But really, I can’t get that worked up about it (that’s why I dumped my original title:  “Let’s send APSO to Lhasa”). The reason is that APSO notes at least have some sort of thought-through assessment in them. Frankly I read a lot of notes that dutifully go through the motions of a history and physical, but then the conclusion — often compressed into some ghastly mutant section called the “Assessment/Plan” — blandly restates the available findings and problems and goes straight to the tests and consults that will be requested. If you have nothing to say, you might as well spit it out at the beginning. Saves time for me, anyway.

Will Epic straighten these problems out or exacerbate them? I’m out of space now, but Epic go-live is in two months. Stay tuned.  

Robert D. Lafsky, MD is a gastroenterologist and internist in Lansdowne, VA.

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4 Responses to “The Skeptical Convert 1/25/13”

  1. 1
    Rick Weinhaus, MD Says:

    Robert,

    This is a great post.

    I completely agree with you that Lawrence Weed’s traditional SOAP note format better supports the cognitive process physicians use to reason about a patient’s health issues.

    I also agree that the APSO format is a mere expedient because EHR notes tend to be so bloated.

    In theory, EHRs have the potential to provide different screen views of the same data for different purposes. For instance, while the billing department requires a comprehensive (bloated) view of the data, physicians need a focused (non-bloated) screen view that displays only the positive findings and pertinent negatives, with details available on demand.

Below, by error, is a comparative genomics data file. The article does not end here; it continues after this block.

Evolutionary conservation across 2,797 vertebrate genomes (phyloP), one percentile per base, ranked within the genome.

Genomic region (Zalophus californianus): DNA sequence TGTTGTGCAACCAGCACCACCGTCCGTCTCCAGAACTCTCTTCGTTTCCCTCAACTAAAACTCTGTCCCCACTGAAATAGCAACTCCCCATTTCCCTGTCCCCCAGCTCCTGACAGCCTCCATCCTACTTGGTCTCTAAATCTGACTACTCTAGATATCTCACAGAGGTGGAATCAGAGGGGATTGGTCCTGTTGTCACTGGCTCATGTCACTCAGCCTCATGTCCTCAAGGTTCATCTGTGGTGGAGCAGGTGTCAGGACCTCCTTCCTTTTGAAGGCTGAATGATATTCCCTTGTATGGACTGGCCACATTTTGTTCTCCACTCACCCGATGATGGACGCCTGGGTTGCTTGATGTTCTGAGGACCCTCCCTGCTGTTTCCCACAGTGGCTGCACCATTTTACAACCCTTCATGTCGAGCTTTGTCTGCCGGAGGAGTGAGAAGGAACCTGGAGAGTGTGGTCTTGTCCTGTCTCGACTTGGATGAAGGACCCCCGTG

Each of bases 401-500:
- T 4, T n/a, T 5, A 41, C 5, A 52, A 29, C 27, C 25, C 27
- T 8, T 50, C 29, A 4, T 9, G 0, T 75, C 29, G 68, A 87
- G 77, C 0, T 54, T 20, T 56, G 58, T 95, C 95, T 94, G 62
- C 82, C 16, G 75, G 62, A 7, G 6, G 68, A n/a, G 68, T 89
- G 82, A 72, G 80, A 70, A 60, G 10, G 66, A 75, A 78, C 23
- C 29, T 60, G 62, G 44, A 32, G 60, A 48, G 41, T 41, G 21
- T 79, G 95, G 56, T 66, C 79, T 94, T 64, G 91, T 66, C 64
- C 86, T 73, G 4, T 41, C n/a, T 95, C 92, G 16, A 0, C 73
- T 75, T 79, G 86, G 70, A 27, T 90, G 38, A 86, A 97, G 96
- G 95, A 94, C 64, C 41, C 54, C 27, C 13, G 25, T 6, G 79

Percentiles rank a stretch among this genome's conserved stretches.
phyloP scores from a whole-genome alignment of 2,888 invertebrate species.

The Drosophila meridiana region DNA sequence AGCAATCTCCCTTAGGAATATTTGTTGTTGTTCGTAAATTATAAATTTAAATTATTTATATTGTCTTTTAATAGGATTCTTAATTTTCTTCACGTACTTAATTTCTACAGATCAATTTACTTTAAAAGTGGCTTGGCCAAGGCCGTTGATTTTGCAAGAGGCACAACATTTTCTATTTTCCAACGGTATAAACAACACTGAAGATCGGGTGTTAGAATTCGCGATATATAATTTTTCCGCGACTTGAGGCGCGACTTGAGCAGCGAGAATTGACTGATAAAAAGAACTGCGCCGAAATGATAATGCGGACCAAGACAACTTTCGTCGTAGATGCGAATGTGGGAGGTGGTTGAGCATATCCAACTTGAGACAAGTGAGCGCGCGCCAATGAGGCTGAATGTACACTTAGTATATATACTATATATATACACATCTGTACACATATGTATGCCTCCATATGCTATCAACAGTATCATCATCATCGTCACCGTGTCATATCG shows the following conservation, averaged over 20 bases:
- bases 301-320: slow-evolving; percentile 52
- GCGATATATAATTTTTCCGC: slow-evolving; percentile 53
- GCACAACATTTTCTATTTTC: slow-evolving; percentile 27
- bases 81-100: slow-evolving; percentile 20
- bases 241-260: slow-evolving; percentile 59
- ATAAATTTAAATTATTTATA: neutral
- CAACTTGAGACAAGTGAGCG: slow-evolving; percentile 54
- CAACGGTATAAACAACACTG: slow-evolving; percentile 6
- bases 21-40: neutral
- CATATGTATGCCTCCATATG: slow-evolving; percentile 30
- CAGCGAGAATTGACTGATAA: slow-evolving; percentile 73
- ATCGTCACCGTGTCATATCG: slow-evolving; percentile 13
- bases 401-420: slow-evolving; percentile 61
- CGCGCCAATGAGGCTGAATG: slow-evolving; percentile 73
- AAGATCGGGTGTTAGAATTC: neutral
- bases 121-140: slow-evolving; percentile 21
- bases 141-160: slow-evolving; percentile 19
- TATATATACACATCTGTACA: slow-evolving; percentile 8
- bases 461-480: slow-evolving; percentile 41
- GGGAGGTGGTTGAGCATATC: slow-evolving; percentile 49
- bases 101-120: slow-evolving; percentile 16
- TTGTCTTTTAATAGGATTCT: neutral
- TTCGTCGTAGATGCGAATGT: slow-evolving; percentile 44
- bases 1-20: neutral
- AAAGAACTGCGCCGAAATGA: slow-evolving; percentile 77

In practice, most EHRs have not developed this potential.

    Rick

  2. 2
    Art_Vandelay Says:

    Is there an interim solution of tagging the document with hyperlinks to the section so those needing to cut to the Assessment can do so? In theory all the NLP CLU work may start to address some of this or at least for a given specialty highlight key words like occurs with some search engines.

  3. 3
    Tom Keefe Says:

    I have been a patient of Dr. Lafsky’s for about 15 years now. He is one of the few docs that gave me paper copies of my medical records at no charge when I asked for them about 5 years ago.
    I am looking forward to my annual exam and getting my medical records electronically the next time I visit.

  4. 4
    EpicFan Says:

    Fans can be the worst (best) critics. Epic has a blind spot in this regard. To create displays you build “reports” made up of “print groups”. Do you think they are still an EHR? or a computer version of a paper record? Epic is an electronic artifact, but you cannot make use of hyperlinks to jump from one section to another. You cannot create the non-bloated “displays” that users have begged for over the last 8 years that I have been familiar with the vendor. Don’t get me started on the actual printed reports that we send to external users. APSO is the least of our worries in this regard. APSO was created because the Epic monolith has not been moved by the pleas of thousands of users for readable DISPLAYS and usable printed communications. Like the Samsung commercial “We gonna get that in the next version, right?”